I can, and am, as cynical about sportsball as the next person--the enormous amounts of money poured into athletics, the abuses of power, the scandals, as well as my vague suspicion that sportsball is as much of an opiate for the masses as religion or movies--all give me the feeling that this (along with probably every other facet of western consumer culture in which I am, to greater or lesser degrees, a willing participant) is...well, problematic, for lack of a better word. But I'm not one to denounce an activity or entertainment just because I have some issues with it, and nor am I a person to deny myself the enjoyment of that activity. Particularly since, as the game commenced, I was pleasantly bombarded with memories of a very patient grandfather attempting to explain the rules of basketball to his youngest granddaughter. I don't know that I believe in ghosts, but I do believe in being haunted (or accompanied by) powerful memories of the folks we love, and it felt like my Boppa's company was close by during that game.

Also, we ("we", ha) won the game. Icing on the Hoosier Cake.

Will I get season tickets to the Women's games next year? Or even (gasp!) shell out for a ticket to some of the men's games? I don't want to say for certain...but I am very much tempted, if it means carrying on a bit of my grandfather's memory, as well as becoming more embedded in my adopted home.

Sunday, April 1, 2018

A Brilliance of Books: March 2018

Fare thee well, March. We'll not see the likes of you again! As months go, this was a rather... ooooof kind of month. In addition to the usual work and life stuff, I was rather focused on getting The Haggery settled, as well as pursuing a couple of substantial professional undertakings. As a result, my recreational reading time was a bit limited, and my ability to really devote attention to what I was reading was, too. What's a Book Bitch to do?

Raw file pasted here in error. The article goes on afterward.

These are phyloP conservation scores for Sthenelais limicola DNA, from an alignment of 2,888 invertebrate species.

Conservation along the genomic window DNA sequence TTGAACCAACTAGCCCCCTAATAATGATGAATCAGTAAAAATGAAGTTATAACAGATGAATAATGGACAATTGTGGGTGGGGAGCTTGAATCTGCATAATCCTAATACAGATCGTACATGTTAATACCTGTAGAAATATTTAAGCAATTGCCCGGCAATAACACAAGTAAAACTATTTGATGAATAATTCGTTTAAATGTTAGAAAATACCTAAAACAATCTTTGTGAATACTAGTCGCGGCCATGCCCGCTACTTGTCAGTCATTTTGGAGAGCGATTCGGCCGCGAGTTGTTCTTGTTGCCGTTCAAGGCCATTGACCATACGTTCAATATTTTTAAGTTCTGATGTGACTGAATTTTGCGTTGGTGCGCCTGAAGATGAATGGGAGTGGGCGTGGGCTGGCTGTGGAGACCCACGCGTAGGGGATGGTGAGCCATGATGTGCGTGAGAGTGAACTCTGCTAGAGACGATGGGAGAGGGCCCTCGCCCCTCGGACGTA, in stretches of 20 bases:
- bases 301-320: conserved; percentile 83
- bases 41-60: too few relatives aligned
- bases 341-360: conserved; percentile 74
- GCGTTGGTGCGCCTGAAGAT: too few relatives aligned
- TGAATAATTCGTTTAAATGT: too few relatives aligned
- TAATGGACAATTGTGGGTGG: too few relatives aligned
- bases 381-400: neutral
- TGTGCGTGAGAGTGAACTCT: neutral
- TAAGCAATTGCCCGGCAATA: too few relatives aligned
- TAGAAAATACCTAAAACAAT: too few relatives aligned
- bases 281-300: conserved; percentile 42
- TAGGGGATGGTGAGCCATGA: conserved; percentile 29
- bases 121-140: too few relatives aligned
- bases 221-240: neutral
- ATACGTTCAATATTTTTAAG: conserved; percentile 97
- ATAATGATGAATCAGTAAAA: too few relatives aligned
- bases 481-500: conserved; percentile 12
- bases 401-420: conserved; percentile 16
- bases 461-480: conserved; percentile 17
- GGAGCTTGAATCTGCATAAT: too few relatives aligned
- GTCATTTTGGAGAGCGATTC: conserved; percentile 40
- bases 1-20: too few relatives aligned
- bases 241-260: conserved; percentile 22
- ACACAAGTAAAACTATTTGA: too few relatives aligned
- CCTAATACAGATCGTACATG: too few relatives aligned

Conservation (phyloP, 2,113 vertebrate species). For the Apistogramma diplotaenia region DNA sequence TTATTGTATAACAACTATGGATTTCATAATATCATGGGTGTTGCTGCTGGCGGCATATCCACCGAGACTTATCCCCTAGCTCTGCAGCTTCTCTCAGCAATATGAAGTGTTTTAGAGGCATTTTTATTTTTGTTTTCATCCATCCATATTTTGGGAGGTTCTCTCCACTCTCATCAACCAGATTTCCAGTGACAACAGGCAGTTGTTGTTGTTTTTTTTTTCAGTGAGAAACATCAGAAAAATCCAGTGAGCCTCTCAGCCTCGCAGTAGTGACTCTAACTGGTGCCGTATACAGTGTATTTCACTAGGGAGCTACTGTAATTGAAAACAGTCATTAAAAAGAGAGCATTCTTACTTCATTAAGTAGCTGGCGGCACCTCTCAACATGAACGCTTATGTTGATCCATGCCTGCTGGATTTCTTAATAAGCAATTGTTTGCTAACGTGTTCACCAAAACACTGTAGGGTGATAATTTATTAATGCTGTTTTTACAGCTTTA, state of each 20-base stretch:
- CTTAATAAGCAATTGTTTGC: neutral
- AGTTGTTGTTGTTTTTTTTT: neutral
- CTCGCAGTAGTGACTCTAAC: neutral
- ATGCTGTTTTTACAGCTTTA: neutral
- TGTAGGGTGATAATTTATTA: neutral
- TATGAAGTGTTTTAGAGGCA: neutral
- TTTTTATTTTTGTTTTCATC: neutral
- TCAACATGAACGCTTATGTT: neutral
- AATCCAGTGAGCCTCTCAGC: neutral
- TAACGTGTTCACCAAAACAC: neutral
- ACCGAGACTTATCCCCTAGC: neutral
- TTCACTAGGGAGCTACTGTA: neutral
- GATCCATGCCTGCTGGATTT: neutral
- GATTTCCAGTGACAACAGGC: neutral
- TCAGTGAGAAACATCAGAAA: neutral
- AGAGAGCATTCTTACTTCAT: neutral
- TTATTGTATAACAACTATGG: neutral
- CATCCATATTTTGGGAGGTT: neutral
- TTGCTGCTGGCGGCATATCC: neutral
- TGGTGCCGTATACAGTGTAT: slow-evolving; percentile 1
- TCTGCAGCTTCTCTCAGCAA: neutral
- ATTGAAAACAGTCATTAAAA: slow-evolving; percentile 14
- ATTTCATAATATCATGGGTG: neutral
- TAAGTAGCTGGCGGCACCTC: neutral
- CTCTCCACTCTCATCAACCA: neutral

Decimate the local library's collection of Miss Fisher's Murder Mysteries, that's what. 

Now, my mother-in-law turned me onto the television series back in 2015, on a lazy weekend that I spent with her down in San Diego. I was--and am--addicted to that sumptuous, gorgeous show, but there are plenty of differences between the books and the tv series, so I can enjoy each on their own merits.

And so, whenever I had a spare moment this month, I'd hunker down on the couch, under a blanket, and immerse myself in the world of 1928 Australia and the society of the Honorable Miss Phryne Fisher, a rags-to-riches socialite with a knack for accumulating waifs, making wise investments, and alternately seducing, charming, and buying her way to the bottom of the crimes she solves as a "lady investigator. 

There is so much to enjoy in these books--Splendid secondary characters, including her Communist muscle men Bert and Cec, her devout companion Dot, and the long-suffering Detective Inspector Jack "Call me Jack, everyone does" Robinson. Beguiling descriptions of food, 1920s society, and haute fashion. And truly amusing dialogue...for example: "The night would degenerate into the usual problems of an orgy: where to put what and where and when, and how to find room for one's elbows", or, with reference to some hotel's housemaids, Bert knew "that some of the Sailor's Rest young women had professions which might involve beds but did not involve making them." 

The plots sometimes seem to rely heavily on coincidences, and Miss Fisher--beautiful, wealthy, generous, clever, very sexually accomplished, remarkably open-minded for her time period, and quite skilled in exotic dancing, nude modeling, art investing, race car driving, aeroplane flying, and god only knows what else--from time to time comes perilously close to Mary Sue territory. But as she is a fearless explorer, that's not much of a surprise. 

I'm up to book 15 in the series, and there are only 20 at this point. I'm going to be quite adrift--gutted, really--when I'm caught up, and I'll have to return to more high-minded reading. Miss Fisher's Murder Mysteries is like a rather pleasant, not entirely but still slightly frivolous vacation from the literary world, and it was definitely one that I needed this month.